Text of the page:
These measures will not eliminate every risk associated with COVID-19, but it will allow you to identify those individuals who present a hazard.

How Can You Make This Work?

  • Place screeners at access points.
  • Questionnaires and temperature scans can be conducted from an individual’s vehicle.
  • Those that pass, proceed to work.
  • Individuals who fail can be sent for secondary screening.
    • Some sites have set up secondary triage areas
    • Nursing, health and safety teams or HR staff are completing enhanced secondary screening
    • A follow up is conducted to ensure employees seek medical attention if required

Wellness Questionnaires (these questions should be reviewed and approved by your legal team)

  1. Have you been diagnosed with COVID-19?
  2. Have you been in contact with someone who has been diagnosed with COVID-19?
  3. Have you travelled outside of Canada?
  4. Do you have a sore throat, shortness of breath, or headaches?
  5. Do you currently have a fever?

You want to keep the questions limited so that the screening can be completed efficiently.

The temperature threshold set by many companies is 38C or 100.4F. Please consult with health care professionals or government websites to determine what your temperature threshold might be.

Required Supplies:

  • N95 or approved masks
    • Due to the limited supply of N95 masks, various government agencies have approved other masks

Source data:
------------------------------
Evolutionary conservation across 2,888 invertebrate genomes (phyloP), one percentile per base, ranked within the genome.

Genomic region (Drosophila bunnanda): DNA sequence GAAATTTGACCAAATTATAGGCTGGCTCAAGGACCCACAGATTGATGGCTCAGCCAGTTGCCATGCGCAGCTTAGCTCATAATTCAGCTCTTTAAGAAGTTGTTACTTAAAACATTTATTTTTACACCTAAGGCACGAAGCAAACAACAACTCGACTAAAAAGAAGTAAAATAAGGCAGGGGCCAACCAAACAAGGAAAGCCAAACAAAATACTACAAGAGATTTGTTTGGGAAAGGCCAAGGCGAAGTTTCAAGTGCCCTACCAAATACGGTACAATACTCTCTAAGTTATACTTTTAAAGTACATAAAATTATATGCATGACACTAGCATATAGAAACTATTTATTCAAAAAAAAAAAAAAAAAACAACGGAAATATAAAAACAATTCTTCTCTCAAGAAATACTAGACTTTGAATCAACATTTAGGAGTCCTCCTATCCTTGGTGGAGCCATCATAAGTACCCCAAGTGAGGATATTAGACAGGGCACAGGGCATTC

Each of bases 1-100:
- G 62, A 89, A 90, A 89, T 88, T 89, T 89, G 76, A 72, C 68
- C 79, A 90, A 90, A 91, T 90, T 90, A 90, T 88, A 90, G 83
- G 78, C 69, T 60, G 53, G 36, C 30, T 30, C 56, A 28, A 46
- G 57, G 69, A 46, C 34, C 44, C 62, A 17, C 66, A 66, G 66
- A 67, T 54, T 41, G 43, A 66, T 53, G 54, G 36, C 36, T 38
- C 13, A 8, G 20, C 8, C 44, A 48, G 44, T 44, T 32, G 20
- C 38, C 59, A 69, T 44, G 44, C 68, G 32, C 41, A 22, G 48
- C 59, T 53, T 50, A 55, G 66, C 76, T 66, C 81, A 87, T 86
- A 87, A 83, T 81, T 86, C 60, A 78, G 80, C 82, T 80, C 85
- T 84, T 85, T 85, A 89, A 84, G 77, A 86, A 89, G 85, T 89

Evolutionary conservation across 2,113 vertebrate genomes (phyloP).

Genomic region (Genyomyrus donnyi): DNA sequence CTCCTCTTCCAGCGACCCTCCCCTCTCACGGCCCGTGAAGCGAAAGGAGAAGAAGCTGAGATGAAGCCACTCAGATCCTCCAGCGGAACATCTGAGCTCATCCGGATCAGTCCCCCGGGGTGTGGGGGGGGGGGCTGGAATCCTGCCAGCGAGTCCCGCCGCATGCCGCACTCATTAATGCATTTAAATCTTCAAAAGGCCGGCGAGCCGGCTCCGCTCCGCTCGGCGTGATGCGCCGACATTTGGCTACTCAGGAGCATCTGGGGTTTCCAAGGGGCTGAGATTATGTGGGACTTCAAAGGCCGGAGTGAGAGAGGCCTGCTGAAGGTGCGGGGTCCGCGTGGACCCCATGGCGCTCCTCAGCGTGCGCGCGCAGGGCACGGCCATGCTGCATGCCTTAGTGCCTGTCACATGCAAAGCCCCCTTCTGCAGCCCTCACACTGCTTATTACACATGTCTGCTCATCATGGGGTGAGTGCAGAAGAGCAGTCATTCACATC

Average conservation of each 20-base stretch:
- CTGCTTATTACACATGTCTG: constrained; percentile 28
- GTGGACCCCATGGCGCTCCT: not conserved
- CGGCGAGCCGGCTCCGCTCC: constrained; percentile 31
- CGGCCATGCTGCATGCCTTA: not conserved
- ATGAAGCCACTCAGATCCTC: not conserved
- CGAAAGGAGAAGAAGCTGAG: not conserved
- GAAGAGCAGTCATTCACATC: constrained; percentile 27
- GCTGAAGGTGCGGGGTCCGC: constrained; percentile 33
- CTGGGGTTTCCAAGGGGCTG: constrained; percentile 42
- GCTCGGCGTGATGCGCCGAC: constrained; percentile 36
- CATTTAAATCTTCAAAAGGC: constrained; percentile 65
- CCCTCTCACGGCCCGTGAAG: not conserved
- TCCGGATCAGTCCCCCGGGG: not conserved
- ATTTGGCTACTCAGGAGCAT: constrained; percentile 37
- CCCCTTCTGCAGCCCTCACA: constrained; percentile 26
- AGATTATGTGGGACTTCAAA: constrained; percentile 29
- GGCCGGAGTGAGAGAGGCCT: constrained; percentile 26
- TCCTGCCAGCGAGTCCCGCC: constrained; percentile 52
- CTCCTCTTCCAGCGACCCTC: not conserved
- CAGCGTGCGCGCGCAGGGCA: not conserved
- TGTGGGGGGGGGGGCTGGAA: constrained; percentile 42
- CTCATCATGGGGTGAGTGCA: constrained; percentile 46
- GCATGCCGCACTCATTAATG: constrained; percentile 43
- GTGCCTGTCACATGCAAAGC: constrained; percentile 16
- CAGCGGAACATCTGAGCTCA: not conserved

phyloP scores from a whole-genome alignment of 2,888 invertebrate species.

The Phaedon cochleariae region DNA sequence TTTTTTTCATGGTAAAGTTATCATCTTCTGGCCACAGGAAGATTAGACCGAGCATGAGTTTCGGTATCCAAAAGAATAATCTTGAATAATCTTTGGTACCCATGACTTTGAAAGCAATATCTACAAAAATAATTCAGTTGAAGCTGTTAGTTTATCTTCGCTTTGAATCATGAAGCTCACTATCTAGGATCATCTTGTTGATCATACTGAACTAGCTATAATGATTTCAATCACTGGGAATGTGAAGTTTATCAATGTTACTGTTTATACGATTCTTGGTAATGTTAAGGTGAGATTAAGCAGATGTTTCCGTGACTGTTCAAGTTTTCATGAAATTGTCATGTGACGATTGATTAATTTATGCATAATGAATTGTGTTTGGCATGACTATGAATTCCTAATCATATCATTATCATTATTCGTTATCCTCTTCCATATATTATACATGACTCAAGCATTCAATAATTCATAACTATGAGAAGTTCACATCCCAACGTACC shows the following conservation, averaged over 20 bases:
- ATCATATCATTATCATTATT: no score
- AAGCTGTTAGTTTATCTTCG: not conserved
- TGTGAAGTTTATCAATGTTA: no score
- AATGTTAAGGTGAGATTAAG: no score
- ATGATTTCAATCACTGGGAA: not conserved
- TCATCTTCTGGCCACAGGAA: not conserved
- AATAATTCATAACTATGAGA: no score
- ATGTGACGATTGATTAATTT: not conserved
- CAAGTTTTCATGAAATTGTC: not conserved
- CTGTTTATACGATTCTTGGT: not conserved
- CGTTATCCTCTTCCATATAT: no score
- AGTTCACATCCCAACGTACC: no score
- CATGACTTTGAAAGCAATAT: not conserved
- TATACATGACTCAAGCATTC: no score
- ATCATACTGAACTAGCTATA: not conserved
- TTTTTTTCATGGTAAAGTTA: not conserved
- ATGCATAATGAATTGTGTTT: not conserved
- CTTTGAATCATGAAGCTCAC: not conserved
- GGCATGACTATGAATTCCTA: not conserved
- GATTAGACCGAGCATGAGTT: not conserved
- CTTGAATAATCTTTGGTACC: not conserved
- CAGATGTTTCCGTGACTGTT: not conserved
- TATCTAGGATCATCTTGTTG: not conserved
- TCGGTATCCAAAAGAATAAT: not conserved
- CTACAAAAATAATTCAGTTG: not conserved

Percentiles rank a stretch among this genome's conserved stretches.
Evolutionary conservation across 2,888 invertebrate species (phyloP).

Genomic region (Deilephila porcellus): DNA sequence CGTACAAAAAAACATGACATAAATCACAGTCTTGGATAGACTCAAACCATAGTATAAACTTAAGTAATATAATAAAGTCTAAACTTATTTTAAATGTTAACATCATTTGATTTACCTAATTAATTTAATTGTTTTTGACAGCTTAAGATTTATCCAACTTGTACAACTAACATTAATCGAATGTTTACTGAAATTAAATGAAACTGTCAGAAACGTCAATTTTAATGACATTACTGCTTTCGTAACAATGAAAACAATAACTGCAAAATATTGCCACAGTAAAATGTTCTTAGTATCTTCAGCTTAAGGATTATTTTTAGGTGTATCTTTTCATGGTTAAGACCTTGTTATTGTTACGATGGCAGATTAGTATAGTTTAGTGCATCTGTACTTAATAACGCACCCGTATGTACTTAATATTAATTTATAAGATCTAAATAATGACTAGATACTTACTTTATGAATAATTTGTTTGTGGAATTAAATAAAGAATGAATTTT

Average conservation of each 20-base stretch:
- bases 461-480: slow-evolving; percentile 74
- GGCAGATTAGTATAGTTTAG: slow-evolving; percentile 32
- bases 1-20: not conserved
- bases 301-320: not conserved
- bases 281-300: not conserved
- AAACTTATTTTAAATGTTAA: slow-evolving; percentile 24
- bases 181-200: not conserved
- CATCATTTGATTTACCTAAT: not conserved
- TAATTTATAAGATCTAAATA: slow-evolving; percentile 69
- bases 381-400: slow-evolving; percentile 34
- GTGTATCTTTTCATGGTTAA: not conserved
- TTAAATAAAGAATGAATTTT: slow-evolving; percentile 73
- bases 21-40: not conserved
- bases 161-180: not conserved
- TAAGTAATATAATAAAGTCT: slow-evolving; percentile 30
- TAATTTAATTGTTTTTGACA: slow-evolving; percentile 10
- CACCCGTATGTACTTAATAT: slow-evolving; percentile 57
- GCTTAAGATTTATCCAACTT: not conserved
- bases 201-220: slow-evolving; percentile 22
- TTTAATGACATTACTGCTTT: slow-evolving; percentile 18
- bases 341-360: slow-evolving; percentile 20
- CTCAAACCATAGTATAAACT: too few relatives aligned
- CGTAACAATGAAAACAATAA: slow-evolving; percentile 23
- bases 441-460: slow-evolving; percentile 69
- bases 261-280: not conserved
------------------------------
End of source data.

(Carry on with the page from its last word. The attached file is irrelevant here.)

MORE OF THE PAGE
• Rubber gloves
  • Thermal temperature scanners
  • Depending on location – you may need the following
    • Protective weather canopies
    • Temporary triage centre – drive-through or tents
    • You can also transition building/facilities not in use if needed

Ensure the following is communicated before rolling out any screening program:

  • Message employees, contractors, and delivery drivers in advance of screening
  • Include details of where screening will take place
  • You may need to increase entrance signage to ensure individuals know where to report
  • Ask individuals to be patient
  • Explain the process
  • Define what is considered a pass or fail
  • Provide additional information for those that have failed – with instructions and next steps
  • Ensure information is available in different languages to include all staff (if required)
  • You may need translation support
  • Set up regular communication points and update processes throughout the day

AFIMAC can provide screeners, logistics supplies, and equipment, as well as guidance as you prepare to roll out your plan. Feel free to contact jrovers@afimaccan.com with any additional questions you might have.